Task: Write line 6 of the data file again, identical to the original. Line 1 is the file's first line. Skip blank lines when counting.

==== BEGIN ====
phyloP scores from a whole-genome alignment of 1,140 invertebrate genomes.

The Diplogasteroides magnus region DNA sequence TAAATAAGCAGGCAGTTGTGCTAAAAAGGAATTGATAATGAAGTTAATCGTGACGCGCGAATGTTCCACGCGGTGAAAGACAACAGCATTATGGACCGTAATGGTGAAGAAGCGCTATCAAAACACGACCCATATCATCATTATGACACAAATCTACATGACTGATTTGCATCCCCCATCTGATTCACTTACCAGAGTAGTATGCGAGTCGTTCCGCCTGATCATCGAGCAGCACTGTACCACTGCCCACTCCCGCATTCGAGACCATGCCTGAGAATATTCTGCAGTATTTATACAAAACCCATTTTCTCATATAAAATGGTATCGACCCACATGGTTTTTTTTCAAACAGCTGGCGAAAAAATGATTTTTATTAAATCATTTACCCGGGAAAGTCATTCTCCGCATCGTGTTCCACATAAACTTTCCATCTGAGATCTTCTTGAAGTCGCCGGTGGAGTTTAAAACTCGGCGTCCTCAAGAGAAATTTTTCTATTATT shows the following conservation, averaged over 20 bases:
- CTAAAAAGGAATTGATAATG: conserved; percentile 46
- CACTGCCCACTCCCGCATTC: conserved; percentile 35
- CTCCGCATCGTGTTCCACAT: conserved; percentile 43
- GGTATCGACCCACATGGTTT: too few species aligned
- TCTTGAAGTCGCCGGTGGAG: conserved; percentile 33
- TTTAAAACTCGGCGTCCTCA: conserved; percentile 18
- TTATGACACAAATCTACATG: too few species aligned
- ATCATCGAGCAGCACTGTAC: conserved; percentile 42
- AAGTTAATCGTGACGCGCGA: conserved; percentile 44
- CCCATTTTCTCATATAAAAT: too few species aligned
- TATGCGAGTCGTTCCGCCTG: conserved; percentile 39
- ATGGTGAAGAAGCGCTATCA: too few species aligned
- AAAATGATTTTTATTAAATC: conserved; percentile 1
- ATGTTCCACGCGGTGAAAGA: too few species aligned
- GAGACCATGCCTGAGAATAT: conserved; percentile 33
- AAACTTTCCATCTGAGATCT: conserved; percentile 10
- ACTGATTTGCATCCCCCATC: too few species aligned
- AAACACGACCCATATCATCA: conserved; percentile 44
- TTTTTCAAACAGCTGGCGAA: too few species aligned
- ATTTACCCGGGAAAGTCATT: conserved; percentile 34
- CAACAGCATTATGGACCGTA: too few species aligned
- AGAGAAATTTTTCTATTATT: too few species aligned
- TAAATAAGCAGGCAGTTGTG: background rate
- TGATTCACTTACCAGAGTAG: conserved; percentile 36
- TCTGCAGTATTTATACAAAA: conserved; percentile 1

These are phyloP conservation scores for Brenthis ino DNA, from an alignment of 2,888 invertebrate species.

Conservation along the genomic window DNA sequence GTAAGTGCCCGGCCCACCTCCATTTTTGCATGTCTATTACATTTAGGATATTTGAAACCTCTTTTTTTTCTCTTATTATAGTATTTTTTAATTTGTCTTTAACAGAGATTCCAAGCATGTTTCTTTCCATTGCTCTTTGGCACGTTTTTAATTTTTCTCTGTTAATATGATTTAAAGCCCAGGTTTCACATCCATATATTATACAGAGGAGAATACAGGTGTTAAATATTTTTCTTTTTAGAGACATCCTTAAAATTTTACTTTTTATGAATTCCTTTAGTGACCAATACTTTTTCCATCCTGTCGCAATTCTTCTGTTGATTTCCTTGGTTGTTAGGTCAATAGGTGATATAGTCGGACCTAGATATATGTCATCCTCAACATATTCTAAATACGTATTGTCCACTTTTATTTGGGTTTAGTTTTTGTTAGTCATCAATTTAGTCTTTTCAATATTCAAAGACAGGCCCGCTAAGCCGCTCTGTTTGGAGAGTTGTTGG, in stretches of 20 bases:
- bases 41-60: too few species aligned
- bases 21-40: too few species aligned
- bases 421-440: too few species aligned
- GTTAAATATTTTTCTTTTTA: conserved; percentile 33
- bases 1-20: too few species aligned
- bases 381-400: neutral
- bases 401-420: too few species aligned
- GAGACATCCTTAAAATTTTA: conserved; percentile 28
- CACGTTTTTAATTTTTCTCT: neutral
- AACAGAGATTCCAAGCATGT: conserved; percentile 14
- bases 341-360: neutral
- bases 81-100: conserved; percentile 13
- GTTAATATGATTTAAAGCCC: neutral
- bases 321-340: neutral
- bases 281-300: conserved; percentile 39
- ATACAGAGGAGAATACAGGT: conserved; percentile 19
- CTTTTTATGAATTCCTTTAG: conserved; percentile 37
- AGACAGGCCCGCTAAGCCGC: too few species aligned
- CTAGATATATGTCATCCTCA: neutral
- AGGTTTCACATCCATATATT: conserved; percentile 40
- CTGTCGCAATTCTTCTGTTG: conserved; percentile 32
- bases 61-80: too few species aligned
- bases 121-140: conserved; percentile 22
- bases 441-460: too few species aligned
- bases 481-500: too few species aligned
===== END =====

- GGTATCGACCCACATGGTTT: too few species aligned